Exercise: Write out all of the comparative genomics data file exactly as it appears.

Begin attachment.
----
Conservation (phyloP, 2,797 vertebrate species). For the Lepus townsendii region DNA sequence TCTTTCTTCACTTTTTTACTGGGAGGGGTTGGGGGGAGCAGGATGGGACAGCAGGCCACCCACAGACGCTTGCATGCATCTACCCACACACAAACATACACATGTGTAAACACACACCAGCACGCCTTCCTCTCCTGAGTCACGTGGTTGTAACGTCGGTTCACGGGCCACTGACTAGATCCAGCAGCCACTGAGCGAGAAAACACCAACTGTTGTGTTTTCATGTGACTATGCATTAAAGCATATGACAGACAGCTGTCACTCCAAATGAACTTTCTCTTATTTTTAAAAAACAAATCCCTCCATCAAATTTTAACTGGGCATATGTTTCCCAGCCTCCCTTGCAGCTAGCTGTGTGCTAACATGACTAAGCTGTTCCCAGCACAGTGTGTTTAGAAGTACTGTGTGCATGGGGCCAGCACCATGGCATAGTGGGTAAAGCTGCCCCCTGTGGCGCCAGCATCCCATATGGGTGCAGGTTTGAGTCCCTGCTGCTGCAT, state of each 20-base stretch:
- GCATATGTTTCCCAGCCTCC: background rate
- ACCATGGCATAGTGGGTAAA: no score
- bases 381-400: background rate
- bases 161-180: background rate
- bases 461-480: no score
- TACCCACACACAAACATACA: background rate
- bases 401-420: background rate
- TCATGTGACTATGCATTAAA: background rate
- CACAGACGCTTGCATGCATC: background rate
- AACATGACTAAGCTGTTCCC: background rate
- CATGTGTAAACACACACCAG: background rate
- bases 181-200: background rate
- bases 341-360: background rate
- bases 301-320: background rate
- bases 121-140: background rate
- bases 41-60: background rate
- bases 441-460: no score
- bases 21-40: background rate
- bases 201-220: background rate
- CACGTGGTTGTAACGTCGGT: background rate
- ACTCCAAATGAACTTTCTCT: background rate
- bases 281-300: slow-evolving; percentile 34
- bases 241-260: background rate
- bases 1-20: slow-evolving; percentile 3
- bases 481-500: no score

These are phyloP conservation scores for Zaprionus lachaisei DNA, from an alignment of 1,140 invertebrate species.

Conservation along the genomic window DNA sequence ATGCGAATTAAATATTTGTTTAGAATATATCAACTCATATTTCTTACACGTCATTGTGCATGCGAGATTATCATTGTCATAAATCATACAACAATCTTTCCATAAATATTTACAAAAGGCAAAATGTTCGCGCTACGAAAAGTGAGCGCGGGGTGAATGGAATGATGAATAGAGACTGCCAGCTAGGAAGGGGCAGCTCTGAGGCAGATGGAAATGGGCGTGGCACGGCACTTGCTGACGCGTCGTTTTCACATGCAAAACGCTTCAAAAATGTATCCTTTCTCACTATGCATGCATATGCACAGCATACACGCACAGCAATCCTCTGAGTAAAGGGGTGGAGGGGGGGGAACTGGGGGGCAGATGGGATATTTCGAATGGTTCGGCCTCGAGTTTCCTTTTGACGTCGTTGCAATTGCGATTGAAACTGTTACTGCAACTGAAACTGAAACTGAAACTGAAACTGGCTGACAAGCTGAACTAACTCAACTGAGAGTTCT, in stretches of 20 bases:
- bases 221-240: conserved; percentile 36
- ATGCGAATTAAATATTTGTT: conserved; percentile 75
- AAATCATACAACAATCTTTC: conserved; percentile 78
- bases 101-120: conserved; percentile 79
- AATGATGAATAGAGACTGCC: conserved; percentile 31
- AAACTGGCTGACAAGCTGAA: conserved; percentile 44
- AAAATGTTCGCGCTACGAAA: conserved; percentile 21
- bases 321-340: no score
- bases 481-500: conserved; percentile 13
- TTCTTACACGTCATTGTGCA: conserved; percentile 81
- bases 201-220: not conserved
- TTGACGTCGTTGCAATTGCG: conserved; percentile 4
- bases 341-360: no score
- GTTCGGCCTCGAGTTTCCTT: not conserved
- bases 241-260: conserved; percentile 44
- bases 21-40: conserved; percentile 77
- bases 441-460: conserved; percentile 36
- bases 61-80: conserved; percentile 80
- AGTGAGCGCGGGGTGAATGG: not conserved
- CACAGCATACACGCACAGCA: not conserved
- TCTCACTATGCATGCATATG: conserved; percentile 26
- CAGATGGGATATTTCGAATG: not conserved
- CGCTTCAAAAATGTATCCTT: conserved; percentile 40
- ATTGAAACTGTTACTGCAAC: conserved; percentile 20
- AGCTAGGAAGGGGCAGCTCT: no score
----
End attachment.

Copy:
Conservation (phyloP, 2,797 vertebrate species). For the Lepus townsendii region DNA sequence TCTTTCTTCACTTTTTTACTGGGAGGGGTTGGGGGGAGCAGGATGGGACAGCAGGCCACCCACAGACGCTTGCATGCATCTACCCACACACAAACATACACATGTGTAAACACACACCAGCACGCCTTCCTCTCCTGAGTCACGTGGTTGTAACGTCGGTTCACGGGCCACTGACTAGATCCAGCAGCCACTGAGCGAGAAAACACCAACTGTTGTGTTTTCATGTGACTATGCATTAAAGCATATGACAGACAGCTGTCACTCCAAATGAACTTTCTCTTATTTTTAAAAAACAAATCCCTCCATCAAATTTTAACTGGGCATATGTTTCCCAGCCTCCCTTGCAGCTAGCTGTGTGCTAACATGACTAAGCTGTTCCCAGCACAGTGTGTTTAGAAGTACTGTGTGCATGGGGCCAGCACCATGGCATAGTGGGTAAAGCTGCCCCCTGTGGCGCCAGCATCCCATATGGGTGCAGGTTTGAGTCCCTGCTGCTGCAT, state of each 20-base stretch:
- GCATATGTTTCCCAGCCTCC: background rate
- ACCATGGCATAGTGGGTAAA: no score
- bases 381-400: background rate
- bases 161-180: background rate
- bases 461-480: no score
- TACCCACACACAAACATACA: background rate
- bases 401-420: background rate
- TCATGTGACTATGCATTAAA: background rate
- CACAGACGCTTGCATGCATC: background rate
- AACATGACTAAGCTGTTCCC: background rate
- CATGTGTAAACACACACCAG: background rate
- bases 181-200: background rate
- bases 341-360: background rate
- bases 301-320: background rate
- bases 121-140: background rate
- bases 41-60: background rate
- bases 441-460: no score
- bases 21-40: background rate
- bases 201-220: background rate
- CACGTGGTTGTAACGTCGGT: background rate
- ACTCCAAATGAACTTTCTCT: background rate
- bases 281-300: slow-evolving; percentile 34
- bases 241-260: background rate
- bases 1-20: slow-evolving; percentile 3
- bases 481-500: no score

These are phyloP conservation scores for Zaprionus lachaisei DNA, from an alignment of 1,140 invertebrate species.

Conservation along the genomic window DNA sequence ATGCGAATTAAATATTTGTTTAGAATATATCAACTCATATTTCTTACACGTCATTGTGCATGCGAGATTATCATTGTCATAAATCATACAACAATCTTTCCATAAATATTTACAAAAGGCAAAATGTTCGCGCTACGAAAAGTGAGCGCGGGGTGAATGGAATGATGAATAGAGACTGCCAGCTAGGAAGGGGCAGCTCTGAGGCAGATGGAAATGGGCGTGGCACGGCACTTGCTGACGCGTCGTTTTCACATGCAAAACGCTTCAAAAATGTATCCTTTCTCACTATGCATGCATATGCACAGCATACACGCACAGCAATCCTCTGAGTAAAGGGGTGGAGGGGGGGGAACTGGGGGGCAGATGGGATATTTCGAATGGTTCGGCCTCGAGTTTCCTTTTGACGTCGTTGCAATTGCGATTGAAACTGTTACTGCAACTGAAACTGAAACTGAAACTGAAACTGGCTGACAAGCTGAACTAACTCAACTGAGAGTTCT, in stretches of 20 bases:
- bases 221-240: conserved; percentile 36
- ATGCGAATTAAATATTTGTT: conserved; percentile 75
- AAATCATACAACAATCTTTC: conserved; percentile 78
- bases 101-120: conserved; percentile 79
- AATGATGAATAGAGACTGCC: conserved; percentile 31
- AAACTGGCTGACAAGCTGAA: conserved; percentile 44
- AAAATGTTCGCGCTACGAAA: conserved; percentile 21
- bases 321-340: no score
- bases 481-500: conserved; percentile 13
- TTCTTACACGTCATTGTGCA: conserved; percentile 81
- bases 201-220: not conserved
- TTGACGTCGTTGCAATTGCG: conserved; percentile 4
- bases 341-360: no score
- GTTCGGCCTCGAGTTTCCTT: not conserved
- bases 241-260: conserved; percentile 44
- bases 21-40: conserved; percentile 77
- bases 441-460: conserved; percentile 36
- bases 61-80: conserved; percentile 80
- AGTGAGCGCGGGGTGAATGG: not conserved
- CACAGCATACACGCACAGCA: not conserved
- TCTCACTATGCATGCATATG: conserved; percentile 26
- CAGATGGGATATTTCGAATG: not conserved
- CGCTTCAAAAATGTATCCTT: conserved; percentile 40
- ATTGAAACTGTTACTGCAAC: conserved; percentile 20
- AGCTAGGAAGGGGCAGCTCT: no score